Kara Swanson's Brain Injury Blog

March 22, 2019

“You’re Crippled…Get Used To It!”

Filed under: Uncategorized — karaswanson @ 8:00 am

“You’re crippled.  Get used to it!”  With all the uncountable things I’ve forgotten, that comment, said to me by a balance specialist more than twenty years ago, stays.

I wept in his office that day.  He abruptly left after proclaiming what he did.  His nurse came in and held me while I cried.  She apologized for him.

I have never forgotten.

Over the years I have realized the truth in it.  Yes, his delivery was disgusting.  His utter lack of compassion was appalling.   But, by definition, crippled means “unable to walk or move properly” and that is true.

What I also took from that moment was significant in my successful recovery.

For one, a doctor gives you his diagnosis, his prognosis, his best guess, his opinion based on your facts and his experience.   Some will prove true and some won’t.  Some diagnoses will beat us and some we will overcome.

But it is simply a capturing of a moment.  One that can change in a million ways.  It is up to us to respond.  To apply.  To investigate.  To try and prove false.  To continue to create a better outcome than we are sentenced with.  To get other opinions.  To try more than we’ve tried.  To try differently.  To change, as we have to.

In my mind, I am not crippled at all.

The other significant thing that that moment, crying in his office, taught me….was that we can avoid many many hurt feelings when we choose wisely the sources from which and from whom we seek compassion and understanding.

Survivors have told me for more than twenty years how they are so devastated that their spouses or their kids or their parents or doctors don’t understand what they are going through.

How could they?

We cannot keep hitting our heads against the wall, so to speak.  We cannot expect that a person without a brain injury would understand what it’s like to have a brain injury.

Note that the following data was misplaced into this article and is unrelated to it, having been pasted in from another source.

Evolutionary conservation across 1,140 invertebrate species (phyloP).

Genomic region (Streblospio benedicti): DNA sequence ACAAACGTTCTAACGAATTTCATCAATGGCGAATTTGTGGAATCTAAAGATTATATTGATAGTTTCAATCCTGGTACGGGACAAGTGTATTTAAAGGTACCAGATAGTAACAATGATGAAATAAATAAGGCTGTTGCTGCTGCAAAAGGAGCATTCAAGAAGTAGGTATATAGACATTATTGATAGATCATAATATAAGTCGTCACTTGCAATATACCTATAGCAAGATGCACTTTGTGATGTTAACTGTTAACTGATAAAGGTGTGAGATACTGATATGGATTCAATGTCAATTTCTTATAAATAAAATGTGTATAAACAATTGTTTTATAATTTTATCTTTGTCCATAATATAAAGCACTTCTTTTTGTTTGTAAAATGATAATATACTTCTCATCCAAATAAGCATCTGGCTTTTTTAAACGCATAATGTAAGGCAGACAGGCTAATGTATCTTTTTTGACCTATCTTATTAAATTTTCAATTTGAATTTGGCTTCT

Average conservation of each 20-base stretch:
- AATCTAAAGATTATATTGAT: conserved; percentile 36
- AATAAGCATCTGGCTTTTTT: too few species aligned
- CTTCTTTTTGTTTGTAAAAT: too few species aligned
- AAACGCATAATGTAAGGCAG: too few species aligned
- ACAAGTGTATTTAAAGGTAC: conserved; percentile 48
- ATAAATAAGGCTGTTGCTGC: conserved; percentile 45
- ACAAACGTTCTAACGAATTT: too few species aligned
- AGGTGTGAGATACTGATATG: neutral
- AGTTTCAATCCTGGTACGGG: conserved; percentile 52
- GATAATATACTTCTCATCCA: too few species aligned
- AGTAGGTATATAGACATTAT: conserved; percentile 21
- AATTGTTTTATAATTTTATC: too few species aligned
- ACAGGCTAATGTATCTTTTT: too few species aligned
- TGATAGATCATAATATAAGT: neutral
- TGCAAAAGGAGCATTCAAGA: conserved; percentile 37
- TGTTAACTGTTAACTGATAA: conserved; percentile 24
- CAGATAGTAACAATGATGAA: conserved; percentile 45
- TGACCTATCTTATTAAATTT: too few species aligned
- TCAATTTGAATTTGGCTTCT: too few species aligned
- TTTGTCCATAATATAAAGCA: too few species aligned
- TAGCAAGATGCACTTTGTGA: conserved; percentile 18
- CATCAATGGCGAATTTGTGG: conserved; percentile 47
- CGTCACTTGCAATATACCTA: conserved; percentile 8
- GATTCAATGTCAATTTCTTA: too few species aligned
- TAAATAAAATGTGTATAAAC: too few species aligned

Yes, they can love us.  Yes, they can support us.  Yes, they can comfort us.  Yes, they can show compassion for our struggles.  But it’s not fair to them and it’s not fair to us to expect them to understand what this is like.   They simply cannot meet that need.

We go to a restaurant when we are hungry.  We go to a gym when we need to work out.  We go to a salon when we need a haircut.

You wouldn’t go to a priest for understanding of a troubled marriage.  You wouldn’t go to a middle schooler for understanding after you got a divorce or lost a child.  You wouldn’t go to a civilian for understanding of the nightmares of fighting war.

While they might have comfort, compassion, even sound counsel or guidance…they will not have understanding.

The people in our lives cannot be expected to give us what they don’t have and it’s not right for us to ask.

There are, sadly, countless people in our community in whom to seek understanding.  Support groups on Facebook.  Meeting groups in the community.  TBI Conferences…

Blogs by sexy gals eating cupcakes :)))))

Just please do not seek understanding from people who cannot gift it.  You can’t get your hair cut at a restaurant….Nobody needs the additional frustration or hardship or hurt feelings.

No, I won’t ever forget that time in that doctor’s office.   I wish I could remember where my keys are, instead.  But, for as much of a cad as he was and how cold he proved to be, I have sifted through it to find the good.  To make it mine.

What do they say?  Forget the pain;  Remember the lesson.

We will always welcome you here.   We will always meet you and greet you at the door with warm armfuls of understanding.

Happy Spring, everyone!!!

 

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4 Comments »

  1. Timing is everything re your writing themes

    Comment by Sandy — March 22, 2019 @ 8:09 am | Reply

    • Hope it is great timing, Sandy :)))) Have a super day. Kara

      Comment by karaswanson — March 22, 2019 @ 8:15 am | Reply

  2. It is so true no one understands until they live it. I and my husband both have brain injuries. I would love to connect more. Thank you for being so open and honest it does help to know others do understand the journey.

    Comment by Katiedash — April 13, 2019 @ 11:53 pm | Reply

    • Hi, Katiedash! Thanks for writing. Sorry to hear that you and your husband are both struggling to connect with brain injury mucking up the waters in there. Wishing you laughs and loves and light moments outside this injury where the two of you can meet and enjoy. Kara

      Comment by karaswanson — April 14, 2019 @ 10:26 am | Reply


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